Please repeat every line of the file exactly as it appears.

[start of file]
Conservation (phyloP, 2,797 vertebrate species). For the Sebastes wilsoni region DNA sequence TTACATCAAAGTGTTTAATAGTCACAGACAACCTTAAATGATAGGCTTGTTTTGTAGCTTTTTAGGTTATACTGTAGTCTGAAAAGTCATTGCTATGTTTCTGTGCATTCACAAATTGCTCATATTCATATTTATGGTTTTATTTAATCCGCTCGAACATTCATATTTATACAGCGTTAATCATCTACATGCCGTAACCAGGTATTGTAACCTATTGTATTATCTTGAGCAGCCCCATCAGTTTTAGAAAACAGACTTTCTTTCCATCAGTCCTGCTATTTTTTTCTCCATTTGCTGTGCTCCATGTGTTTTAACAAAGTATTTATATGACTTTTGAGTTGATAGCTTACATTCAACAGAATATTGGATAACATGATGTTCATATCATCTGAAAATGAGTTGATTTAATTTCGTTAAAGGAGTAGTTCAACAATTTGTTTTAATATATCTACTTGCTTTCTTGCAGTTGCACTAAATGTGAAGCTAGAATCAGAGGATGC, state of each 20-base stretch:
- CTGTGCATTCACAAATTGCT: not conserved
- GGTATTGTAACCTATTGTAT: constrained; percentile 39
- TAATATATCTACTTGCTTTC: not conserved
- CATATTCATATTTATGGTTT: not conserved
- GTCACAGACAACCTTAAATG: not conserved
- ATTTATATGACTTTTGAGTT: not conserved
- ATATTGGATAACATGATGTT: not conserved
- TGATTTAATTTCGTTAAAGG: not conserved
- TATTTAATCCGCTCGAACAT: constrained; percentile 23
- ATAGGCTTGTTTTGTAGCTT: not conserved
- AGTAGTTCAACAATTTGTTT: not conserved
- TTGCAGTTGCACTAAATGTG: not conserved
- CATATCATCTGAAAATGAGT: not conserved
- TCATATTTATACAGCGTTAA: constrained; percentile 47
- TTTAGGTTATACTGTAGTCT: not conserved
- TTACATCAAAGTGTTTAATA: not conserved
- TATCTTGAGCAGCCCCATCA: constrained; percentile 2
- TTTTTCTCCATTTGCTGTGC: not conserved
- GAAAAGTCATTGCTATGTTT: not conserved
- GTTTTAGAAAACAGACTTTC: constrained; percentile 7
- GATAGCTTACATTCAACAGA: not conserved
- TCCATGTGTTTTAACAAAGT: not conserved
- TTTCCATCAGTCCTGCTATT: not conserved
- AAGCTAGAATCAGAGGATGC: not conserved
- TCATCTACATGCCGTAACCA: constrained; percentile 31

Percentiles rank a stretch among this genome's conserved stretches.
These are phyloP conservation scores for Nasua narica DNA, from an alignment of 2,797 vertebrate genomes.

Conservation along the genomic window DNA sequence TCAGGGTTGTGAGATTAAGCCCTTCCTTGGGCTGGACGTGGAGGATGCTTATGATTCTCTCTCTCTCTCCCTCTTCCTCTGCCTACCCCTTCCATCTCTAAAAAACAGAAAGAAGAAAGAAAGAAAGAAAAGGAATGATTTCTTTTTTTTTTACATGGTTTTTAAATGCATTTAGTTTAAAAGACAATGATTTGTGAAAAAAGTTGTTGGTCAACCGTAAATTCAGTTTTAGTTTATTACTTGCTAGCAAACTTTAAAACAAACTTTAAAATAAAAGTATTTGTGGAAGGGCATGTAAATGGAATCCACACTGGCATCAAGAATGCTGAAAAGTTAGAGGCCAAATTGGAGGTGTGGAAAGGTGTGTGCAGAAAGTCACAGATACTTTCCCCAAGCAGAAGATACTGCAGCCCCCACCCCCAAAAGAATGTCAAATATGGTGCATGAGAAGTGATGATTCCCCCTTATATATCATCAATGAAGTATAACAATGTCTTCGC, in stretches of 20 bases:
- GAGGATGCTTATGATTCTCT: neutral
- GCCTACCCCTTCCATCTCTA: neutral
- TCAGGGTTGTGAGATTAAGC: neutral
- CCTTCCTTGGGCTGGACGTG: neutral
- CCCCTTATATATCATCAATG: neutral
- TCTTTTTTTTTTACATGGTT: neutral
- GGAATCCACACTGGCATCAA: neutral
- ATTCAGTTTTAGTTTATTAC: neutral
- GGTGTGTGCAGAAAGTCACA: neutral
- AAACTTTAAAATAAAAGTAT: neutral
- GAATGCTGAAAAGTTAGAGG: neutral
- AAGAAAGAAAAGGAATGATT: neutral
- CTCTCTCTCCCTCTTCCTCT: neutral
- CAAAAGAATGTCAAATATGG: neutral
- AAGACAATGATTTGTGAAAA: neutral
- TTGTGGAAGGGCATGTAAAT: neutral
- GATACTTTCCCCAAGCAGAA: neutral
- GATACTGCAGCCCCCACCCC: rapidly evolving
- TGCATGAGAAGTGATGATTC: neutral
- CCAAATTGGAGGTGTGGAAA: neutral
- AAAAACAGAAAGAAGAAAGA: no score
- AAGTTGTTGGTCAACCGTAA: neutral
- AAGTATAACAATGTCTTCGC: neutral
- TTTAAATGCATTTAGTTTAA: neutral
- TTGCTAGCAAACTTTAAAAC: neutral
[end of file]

Conservation (phyloP, 2,797 vertebrate species). For the Sebastes wilsoni region DNA sequence TTACATCAAAGTGTTTAATAGTCACAGACAACCTTAAATGATAGGCTTGTTTTGTAGCTTTTTAGGTTATACTGTAGTCTGAAAAGTCATTGCTATGTTTCTGTGCATTCACAAATTGCTCATATTCATATTTATGGTTTTATTTAATCCGCTCGAACATTCATATTTATACAGCGTTAATCATCTACATGCCGTAACCAGGTATTGTAACCTATTGTATTATCTTGAGCAGCCCCATCAGTTTTAGAAAACAGACTTTCTTTCCATCAGTCCTGCTATTTTTTTCTCCATTTGCTGTGCTCCATGTGTTTTAACAAAGTATTTATATGACTTTTGAGTTGATAGCTTACATTCAACAGAATATTGGATAACATGATGTTCATATCATCTGAAAATGAGTTGATTTAATTTCGTTAAAGGAGTAGTTCAACAATTTGTTTTAATATATCTACTTGCTTTCTTGCAGTTGCACTAAATGTGAAGCTAGAATCAGAGGATGC, state of each 20-base stretch:
- CTGTGCATTCACAAATTGCT: not conserved
- GGTATTGTAACCTATTGTAT: constrained; percentile 39
- TAATATATCTACTTGCTTTC: not conserved
- CATATTCATATTTATGGTTT: not conserved
- GTCACAGACAACCTTAAATG: not conserved
- ATTTATATGACTTTTGAGTT: not conserved
- ATATTGGATAACATGATGTT: not conserved
- TGATTTAATTTCGTTAAAGG: not conserved
- TATTTAATCCGCTCGAACAT: constrained; percentile 23
- ATAGGCTTGTTTTGTAGCTT: not conserved
- AGTAGTTCAACAATTTGTTT: not conserved
- TTGCAGTTGCACTAAATGTG: not conserved
- CATATCATCTGAAAATGAGT: not conserved
- TCATATTTATACAGCGTTAA: constrained; percentile 47
- TTTAGGTTATACTGTAGTCT: not conserved
- TTACATCAAAGTGTTTAATA: not conserved
- TATCTTGAGCAGCCCCATCA: constrained; percentile 2
- TTTTTCTCCATTTGCTGTGC: not conserved
- GAAAAGTCATTGCTATGTTT: not conserved
- GTTTTAGAAAACAGACTTTC: constrained; percentile 7
- GATAGCTTACATTCAACAGA: not conserved
- TCCATGTGTTTTAACAAAGT: not conserved
- TTTCCATCAGTCCTGCTATT: not conserved
- AAGCTAGAATCAGAGGATGC: not conserved
- TCATCTACATGCCGTAACCA: constrained; percentile 31

Percentiles rank a stretch among this genome's conserved stretches.
These are phyloP conservation scores for Nasua narica DNA, from an alignment of 2,797 vertebrate genomes.

Conservation along the genomic window DNA sequence TCAGGGTTGTGAGATTAAGCCCTTCCTTGGGCTGGACGTGGAGGATGCTTATGATTCTCTCTCTCTCTCCCTCTTCCTCTGCCTACCCCTTCCATCTCTAAAAAACAGAAAGAAGAAAGAAAGAAAGAAAAGGAATGATTTCTTTTTTTTTTACATGGTTTTTAAATGCATTTAGTTTAAAAGACAATGATTTGTGAAAAAAGTTGTTGGTCAACCGTAAATTCAGTTTTAGTTTATTACTTGCTAGCAAACTTTAAAACAAACTTTAAAATAAAAGTATTTGTGGAAGGGCATGTAAATGGAATCCACACTGGCATCAAGAATGCTGAAAAGTTAGAGGCCAAATTGGAGGTGTGGAAAGGTGTGTGCAGAAAGTCACAGATACTTTCCCCAAGCAGAAGATACTGCAGCCCCCACCCCCAAAAGAATGTCAAATATGGTGCATGAGAAGTGATGATTCCCCCTTATATATCATCAATGAAGTATAACAATGTCTTCGC, in stretches of 20 bases:
- GAGGATGCTTATGATTCTCT: neutral
- GCCTACCCCTTCCATCTCTA: neutral
- TCAGGGTTGTGAGATTAAGC: neutral
- CCTTCCTTGGGCTGGACGTG: neutral
- CCCCTTATATATCATCAATG: neutral
- TCTTTTTTTTTTACATGGTT: neutral
- GGAATCCACACTGGCATCAA: neutral
- ATTCAGTTTTAGTTTATTAC: neutral
- GGTGTGTGCAGAAAGTCACA: neutral
- AAACTTTAAAATAAAAGTAT: neutral
- GAATGCTGAAAAGTTAGAGG: neutral
- AAGAAAGAAAAGGAATGATT: neutral
- CTCTCTCTCCCTCTTCCTCT: neutral
- CAAAAGAATGTCAAATATGG: neutral
- AAGACAATGATTTGTGAAAA: neutral
- TTGTGGAAGGGCATGTAAAT: neutral
- GATACTTTCCCCAAGCAGAA: neutral
- GATACTGCAGCCCCCACCCC: rapidly evolving
- TGCATGAGAAGTGATGATTC: neutral
- CCAAATTGGAGGTGTGGAAA: neutral
- AAAAACAGAAAGAAGAAAGA: no score
- AAGTTGTTGGTCAACCGTAA: neutral
- AAGTATAACAATGTCTTCGC: neutral
- TTTAAATGCATTTAGTTTAA: neutral
- TTGCTAGCAAACTTTAAAAC: neutral